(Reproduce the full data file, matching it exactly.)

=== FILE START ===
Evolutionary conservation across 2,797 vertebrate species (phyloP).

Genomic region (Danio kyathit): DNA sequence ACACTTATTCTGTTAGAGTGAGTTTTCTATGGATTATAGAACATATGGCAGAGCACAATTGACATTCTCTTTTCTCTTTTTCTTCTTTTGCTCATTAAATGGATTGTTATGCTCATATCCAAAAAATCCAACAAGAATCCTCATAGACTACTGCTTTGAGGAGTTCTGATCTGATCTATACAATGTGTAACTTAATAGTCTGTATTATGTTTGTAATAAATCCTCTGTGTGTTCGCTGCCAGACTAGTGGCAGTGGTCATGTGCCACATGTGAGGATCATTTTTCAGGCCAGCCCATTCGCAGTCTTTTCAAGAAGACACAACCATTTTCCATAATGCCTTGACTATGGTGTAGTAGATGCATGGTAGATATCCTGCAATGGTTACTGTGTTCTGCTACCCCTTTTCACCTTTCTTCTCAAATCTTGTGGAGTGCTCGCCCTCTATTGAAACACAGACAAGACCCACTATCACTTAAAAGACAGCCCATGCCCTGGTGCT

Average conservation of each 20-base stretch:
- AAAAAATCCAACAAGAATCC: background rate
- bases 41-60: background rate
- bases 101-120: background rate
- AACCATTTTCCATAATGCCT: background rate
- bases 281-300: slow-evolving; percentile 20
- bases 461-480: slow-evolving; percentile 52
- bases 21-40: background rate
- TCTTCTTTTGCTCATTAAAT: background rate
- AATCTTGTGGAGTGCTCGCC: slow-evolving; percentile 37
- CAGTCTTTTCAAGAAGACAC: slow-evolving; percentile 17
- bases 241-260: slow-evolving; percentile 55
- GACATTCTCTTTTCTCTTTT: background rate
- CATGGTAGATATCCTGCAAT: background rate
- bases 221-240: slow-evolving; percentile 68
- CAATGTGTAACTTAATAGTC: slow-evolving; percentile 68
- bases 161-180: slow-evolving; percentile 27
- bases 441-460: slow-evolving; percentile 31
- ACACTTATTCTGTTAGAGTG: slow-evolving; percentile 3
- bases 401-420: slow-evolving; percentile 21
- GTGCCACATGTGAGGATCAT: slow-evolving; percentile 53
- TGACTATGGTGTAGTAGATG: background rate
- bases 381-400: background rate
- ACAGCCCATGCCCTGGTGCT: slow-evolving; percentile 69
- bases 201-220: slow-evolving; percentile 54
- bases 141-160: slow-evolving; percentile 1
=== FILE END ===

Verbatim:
Evolutionary conservation across 2,797 vertebrate species (phyloP).

Genomic region (Danio kyathit): DNA sequence ACACTTATTCTGTTAGAGTGAGTTTTCTATGGATTATAGAACATATGGCAGAGCACAATTGACATTCTCTTTTCTCTTTTTCTTCTTTTGCTCATTAAATGGATTGTTATGCTCATATCCAAAAAATCCAACAAGAATCCTCATAGACTACTGCTTTGAGGAGTTCTGATCTGATCTATACAATGTGTAACTTAATAGTCTGTATTATGTTTGTAATAAATCCTCTGTGTGTTCGCTGCCAGACTAGTGGCAGTGGTCATGTGCCACATGTGAGGATCATTTTTCAGGCCAGCCCATTCGCAGTCTTTTCAAGAAGACACAACCATTTTCCATAATGCCTTGACTATGGTGTAGTAGATGCATGGTAGATATCCTGCAATGGTTACTGTGTTCTGCTACCCCTTTTCACCTTTCTTCTCAAATCTTGTGGAGTGCTCGCCCTCTATTGAAACACAGACAAGACCCACTATCACTTAAAAGACAGCCCATGCCCTGGTGCT

Average conservation of each 20-base stretch:
- AAAAAATCCAACAAGAATCC: background rate
- bases 41-60: background rate
- bases 101-120: background rate
- AACCATTTTCCATAATGCCT: background rate
- bases 281-300: slow-evolving; percentile 20
- bases 461-480: slow-evolving; percentile 52
- bases 21-40: background rate
- TCTTCTTTTGCTCATTAAAT: background rate
- AATCTTGTGGAGTGCTCGCC: slow-evolving; percentile 37
- CAGTCTTTTCAAGAAGACAC: slow-evolving; percentile 17
- bases 241-260: slow-evolving; percentile 55
- GACATTCTCTTTTCTCTTTT: background rate
- CATGGTAGATATCCTGCAAT: background rate
- bases 221-240: slow-evolving; percentile 68
- CAATGTGTAACTTAATAGTC: slow-evolving; percentile 68
- bases 161-180: slow-evolving; percentile 27
- bases 441-460: slow-evolving; percentile 31
- ACACTTATTCTGTTAGAGTG: slow-evolving; percentile 3
- bases 401-420: slow-evolving; percentile 21
- GTGCCACATGTGAGGATCAT: slow-evolving; percentile 53
- TGACTATGGTGTAGTAGATG: background rate
- bases 381-400: background rate
- ACAGCCCATGCCCTGGTGCT: slow-evolving; percentile 69
- bases 201-220: slow-evolving; percentile 54
- bases 141-160: slow-evolving; percentile 1